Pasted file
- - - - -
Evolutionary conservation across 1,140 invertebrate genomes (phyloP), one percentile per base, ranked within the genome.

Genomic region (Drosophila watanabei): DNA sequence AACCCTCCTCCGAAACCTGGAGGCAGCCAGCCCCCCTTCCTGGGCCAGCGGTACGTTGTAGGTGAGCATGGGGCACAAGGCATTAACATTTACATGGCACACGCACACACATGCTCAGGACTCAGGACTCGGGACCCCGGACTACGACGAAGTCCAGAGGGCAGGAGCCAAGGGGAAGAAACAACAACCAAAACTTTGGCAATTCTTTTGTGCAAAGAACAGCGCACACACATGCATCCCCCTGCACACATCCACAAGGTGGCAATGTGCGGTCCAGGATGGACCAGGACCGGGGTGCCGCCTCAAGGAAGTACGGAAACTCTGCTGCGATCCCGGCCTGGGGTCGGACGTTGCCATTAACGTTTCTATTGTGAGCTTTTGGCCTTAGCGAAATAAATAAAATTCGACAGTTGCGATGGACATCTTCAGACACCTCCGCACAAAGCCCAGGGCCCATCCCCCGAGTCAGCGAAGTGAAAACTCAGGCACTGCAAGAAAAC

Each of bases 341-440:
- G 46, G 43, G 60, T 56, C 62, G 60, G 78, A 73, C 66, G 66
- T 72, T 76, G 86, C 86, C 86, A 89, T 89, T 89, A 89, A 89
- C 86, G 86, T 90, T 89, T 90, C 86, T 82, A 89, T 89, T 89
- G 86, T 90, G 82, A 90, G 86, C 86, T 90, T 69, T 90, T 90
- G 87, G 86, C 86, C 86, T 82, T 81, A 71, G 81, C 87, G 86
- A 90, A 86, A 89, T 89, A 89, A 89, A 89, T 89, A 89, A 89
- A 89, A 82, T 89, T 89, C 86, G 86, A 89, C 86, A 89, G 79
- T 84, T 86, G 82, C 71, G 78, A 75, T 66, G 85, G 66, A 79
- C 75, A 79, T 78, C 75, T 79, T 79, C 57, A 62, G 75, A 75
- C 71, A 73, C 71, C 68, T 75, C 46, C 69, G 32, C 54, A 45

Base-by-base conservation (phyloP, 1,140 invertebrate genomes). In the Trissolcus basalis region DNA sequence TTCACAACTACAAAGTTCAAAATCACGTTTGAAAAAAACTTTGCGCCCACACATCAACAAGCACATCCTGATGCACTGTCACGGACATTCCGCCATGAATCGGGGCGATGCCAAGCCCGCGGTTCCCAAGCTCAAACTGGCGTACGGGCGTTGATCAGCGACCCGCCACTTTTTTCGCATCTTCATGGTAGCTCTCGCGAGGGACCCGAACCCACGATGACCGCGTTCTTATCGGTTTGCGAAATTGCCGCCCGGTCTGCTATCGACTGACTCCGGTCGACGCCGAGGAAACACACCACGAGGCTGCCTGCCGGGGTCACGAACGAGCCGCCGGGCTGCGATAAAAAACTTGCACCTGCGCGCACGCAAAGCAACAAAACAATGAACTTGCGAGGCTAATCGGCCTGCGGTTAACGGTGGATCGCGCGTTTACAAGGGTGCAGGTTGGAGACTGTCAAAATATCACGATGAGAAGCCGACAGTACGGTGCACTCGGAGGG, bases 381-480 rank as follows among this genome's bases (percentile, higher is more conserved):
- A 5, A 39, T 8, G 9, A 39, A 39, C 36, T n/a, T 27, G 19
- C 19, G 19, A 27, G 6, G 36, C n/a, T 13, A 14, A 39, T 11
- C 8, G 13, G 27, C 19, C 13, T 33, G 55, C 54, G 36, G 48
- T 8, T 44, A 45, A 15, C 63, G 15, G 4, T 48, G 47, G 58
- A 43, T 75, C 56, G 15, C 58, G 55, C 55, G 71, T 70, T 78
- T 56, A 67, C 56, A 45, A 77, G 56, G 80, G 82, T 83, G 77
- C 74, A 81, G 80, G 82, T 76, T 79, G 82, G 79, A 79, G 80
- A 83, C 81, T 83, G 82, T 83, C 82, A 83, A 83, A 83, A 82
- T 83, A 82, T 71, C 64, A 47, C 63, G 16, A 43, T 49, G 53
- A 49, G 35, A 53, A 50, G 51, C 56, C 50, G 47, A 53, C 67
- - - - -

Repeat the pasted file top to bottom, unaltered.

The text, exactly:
Evolutionary conservation across 1,140 invertebrate genomes (phyloP), one percentile per base, ranked within the genome.

Genomic region (Drosophila watanabei): DNA sequence AACCCTCCTCCGAAACCTGGAGGCAGCCAGCCCCCCTTCCTGGGCCAGCGGTACGTTGTAGGTGAGCATGGGGCACAAGGCATTAACATTTACATGGCACACGCACACACATGCTCAGGACTCAGGACTCGGGACCCCGGACTACGACGAAGTCCAGAGGGCAGGAGCCAAGGGGAAGAAACAACAACCAAAACTTTGGCAATTCTTTTGTGCAAAGAACAGCGCACACACATGCATCCCCCTGCACACATCCACAAGGTGGCAATGTGCGGTCCAGGATGGACCAGGACCGGGGTGCCGCCTCAAGGAAGTACGGAAACTCTGCTGCGATCCCGGCCTGGGGTCGGACGTTGCCATTAACGTTTCTATTGTGAGCTTTTGGCCTTAGCGAAATAAATAAAATTCGACAGTTGCGATGGACATCTTCAGACACCTCCGCACAAAGCCCAGGGCCCATCCCCCGAGTCAGCGAAGTGAAAACTCAGGCACTGCAAGAAAAC

Each of bases 341-440:
- G 46, G 43, G 60, T 56, C 62, G 60, G 78, A 73, C 66, G 66
- T 72, T 76, G 86, C 86, C 86, A 89, T 89, T 89, A 89, A 89
- C 86, G 86, T 90, T 89, T 90, C 86, T 82, A 89, T 89, T 89
- G 86, T 90, G 82, A 90, G 86, C 86, T 90, T 69, T 90, T 90
- G 87, G 86, C 86, C 86, T 82, T 81, A 71, G 81, C 87, G 86
- A 90, A 86, A 89, T 89, A 89, A 89, A 89, T 89, A 89, A 89
- A 89, A 82, T 89, T 89, C 86, G 86, A 89, C 86, A 89, G 79
- T 84, T 86, G 82, C 71, G 78, A 75, T 66, G 85, G 66, A 79
- C 75, A 79, T 78, C 75, T 79, T 79, C 57, A 62, G 75, A 75
- C 71, A 73, C 71, C 68, T 75, C 46, C 69, G 32, C 54, A 45

Base-by-base conservation (phyloP, 1,140 invertebrate genomes). In the Trissolcus basalis region DNA sequence TTCACAACTACAAAGTTCAAAATCACGTTTGAAAAAAACTTTGCGCCCACACATCAACAAGCACATCCTGATGCACTGTCACGGACATTCCGCCATGAATCGGGGCGATGCCAAGCCCGCGGTTCCCAAGCTCAAACTGGCGTACGGGCGTTGATCAGCGACCCGCCACTTTTTTCGCATCTTCATGGTAGCTCTCGCGAGGGACCCGAACCCACGATGACCGCGTTCTTATCGGTTTGCGAAATTGCCGCCCGGTCTGCTATCGACTGACTCCGGTCGACGCCGAGGAAACACACCACGAGGCTGCCTGCCGGGGTCACGAACGAGCCGCCGGGCTGCGATAAAAAACTTGCACCTGCGCGCACGCAAAGCAACAAAACAATGAACTTGCGAGGCTAATCGGCCTGCGGTTAACGGTGGATCGCGCGTTTACAAGGGTGCAGGTTGGAGACTGTCAAAATATCACGATGAGAAGCCGACAGTACGGTGCACTCGGAGGG, bases 381-480 rank as follows among this genome's bases (percentile, higher is more conserved):
- A 5, A 39, T 8, G 9, A 39, A 39, C 36, T n/a, T 27, G 19
- C 19, G 19, A 27, G 6, G 36, C n/a, T 13, A 14, A 39, T 11
- C 8, G 13, G 27, C 19, C 13, T 33, G 55, C 54, G 36, G 48
- T 8, T 44, A 45, A 15, C 63, G 15, G 4, T 48, G 47, G 58
- A 43, T 75, C 56, G 15, C 58, G 55, C 55, G 71, T 70, T 78
- T 56, A 67, C 56, A 45, A 77, G 56, G 80, G 82, T 83, G 77
- C 74, A 81, G 80, G 82, T 76, T 79, G 82, G 79, A 79, G 80
- A 83, C 81, T 83, G 82, T 83, C 82, A 83, A 83, A 83, A 82
- T 83, A 82, T 71, C 64, A 47, C 63, G 16, A 43, T 49, G 53
- A 49, G 35, A 53, A 50, G 51, C 56, C 50, G 47, A 53, C 67